Societe Suisse Pour Valeurs De Metaux v. Cummings, 6978.

CourtUnited States Courts of Appeals. United States Court of Appeals (District of Columbia)
Citation99 F.2d 387,69 App. DC 154
Docket NumberNo. 6978.,6978.
Decision Date25 July 1938

69 App. DC 154, 99 F.2d 387 (1938)

CUMMINGS, Atty. Gen., et al.

No. 6978.

United States Court of Appeals for the District of Columbia.

Argued April 11, 1938.

Decided July 25, 1938.

99 F.2d 388
99 F.2d 389
Frederic D. McKenney, John S. Flannery and G. Bowdoin Craighill, all of Washington, D. C., for appellant

Sam E. Whitaker, Asst. Atty. Gen., and Harry LeRoy Jones, Brice Toole, and Enoch E. Ellison, Attys., Department of Justice, all of Washington, D. C., for appellees.

Before GRONER, Chief Justice, and STEPHENS and EDGERTON, Associate Justices.


Societe Suisse Pour Valeurs De Metaux (called herein Swiss Corporation) filed its bill in the court below September 4, 1930, against the Attorney General (as Acting Alien Property Custodian) and the Treasurer of the United States to recover the sum of $643,595.81, which had accrued as interest on money received by the Custodian from the sale of shares of stock of American Metal Company taken over by him during the war. Metallgesellschaft and Metallbank, two German corporations, were at the outbreak of the war record holders of 49% of the capital stock of American Metal Company, a New York corporation. The shares were seized pursuant to the Trading with the Enemy Act, 50 U.S.C.A. Appendix § 1 et seq. and were subsequently sold by the Custodian. In September, 1921 the Custodian caused to be paid to Swiss Corporation in money and government bonds the sum of $6,967,987.30, representing the aggregate principal amount of the sale of the shares. At the time of payment there had been no allocation of the interest accrued during the period of seizure, but subsequently under Section 15 of the Act of March 10, 1928,1 the Custodian set aside under two trusts the sum of $643,595.81 from that source. He declined, however, to pay this sum to Swiss Corporation because in May, 1926 the former Custodian and the former Attorney General had been indicted in the Southern District of New York for having fraudulently and unlawfully paid to Swiss Corporation the original principal sum. After the instant suit was begun the Attorney General and Treasurer filed an answer and a counterclaim. In the former they denied that any sum was due or payable to Swiss Corporation and in the latter sought restitution of the amount previously paid on the ground that the original claim was fraudulent and the money and bonds procured thereby unlawfully obtained.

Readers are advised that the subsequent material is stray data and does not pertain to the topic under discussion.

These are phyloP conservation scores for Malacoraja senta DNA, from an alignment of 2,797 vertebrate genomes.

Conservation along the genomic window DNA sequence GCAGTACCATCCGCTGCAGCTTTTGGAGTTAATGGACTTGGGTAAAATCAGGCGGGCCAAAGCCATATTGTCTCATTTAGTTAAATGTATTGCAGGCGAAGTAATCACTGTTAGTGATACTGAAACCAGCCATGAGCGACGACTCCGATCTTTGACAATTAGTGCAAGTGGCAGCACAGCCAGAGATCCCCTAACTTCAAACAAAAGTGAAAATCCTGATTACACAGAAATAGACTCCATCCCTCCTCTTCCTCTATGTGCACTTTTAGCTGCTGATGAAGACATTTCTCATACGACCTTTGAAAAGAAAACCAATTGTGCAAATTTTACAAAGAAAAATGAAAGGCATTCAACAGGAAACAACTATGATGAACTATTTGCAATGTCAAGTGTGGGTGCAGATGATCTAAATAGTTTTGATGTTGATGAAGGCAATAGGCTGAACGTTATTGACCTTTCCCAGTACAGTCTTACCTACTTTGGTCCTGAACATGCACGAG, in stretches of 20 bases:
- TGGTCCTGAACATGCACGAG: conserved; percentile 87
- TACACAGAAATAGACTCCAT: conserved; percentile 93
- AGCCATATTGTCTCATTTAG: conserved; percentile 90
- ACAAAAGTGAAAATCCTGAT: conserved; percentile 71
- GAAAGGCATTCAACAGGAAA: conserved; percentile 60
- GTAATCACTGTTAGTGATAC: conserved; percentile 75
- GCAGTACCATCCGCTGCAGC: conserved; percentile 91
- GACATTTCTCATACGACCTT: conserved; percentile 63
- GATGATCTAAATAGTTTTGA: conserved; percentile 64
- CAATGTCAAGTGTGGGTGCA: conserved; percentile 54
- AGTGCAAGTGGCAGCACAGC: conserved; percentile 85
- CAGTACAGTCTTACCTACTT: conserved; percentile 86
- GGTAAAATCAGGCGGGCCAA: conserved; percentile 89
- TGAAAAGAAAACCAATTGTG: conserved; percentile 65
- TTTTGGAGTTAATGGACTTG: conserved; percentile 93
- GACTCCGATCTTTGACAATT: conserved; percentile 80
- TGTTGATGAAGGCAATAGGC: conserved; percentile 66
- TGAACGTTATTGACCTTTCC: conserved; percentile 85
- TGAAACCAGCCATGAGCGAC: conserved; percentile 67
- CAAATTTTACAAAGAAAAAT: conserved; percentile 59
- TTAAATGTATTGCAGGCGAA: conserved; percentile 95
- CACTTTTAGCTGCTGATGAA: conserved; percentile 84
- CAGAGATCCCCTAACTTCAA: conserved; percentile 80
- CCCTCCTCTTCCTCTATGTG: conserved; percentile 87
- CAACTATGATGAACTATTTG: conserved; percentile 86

On motion the trial court entered an order striking the counterclaim and denying the right to cross relief. We allowed a special appeal and in June, 1936 reversed the order with instructions to the lower court to permit the counterclaim to be filed.2 Thereafter the cause was tried before Judge O'Donoghue, and in February, 1937 a decree was entered dismissing the bill and decreeing in favor of the United States on the counterclaim in the sum of $6,967,987.30.

The findings of facts and conclusions of law were announced immediately at the close of the argument. Counsel for Swiss Corporation excepted to the findings on the ground that they were inadequate, insufficient, and did not meet the requirements of Federal Equity Rule 70½ (296 U.S. 671), 28 U.S.C.A. following section 723 and unsuccessfully urged the court to make additional findings, and they now claim error as the result of the court's refusal to amplify the findings.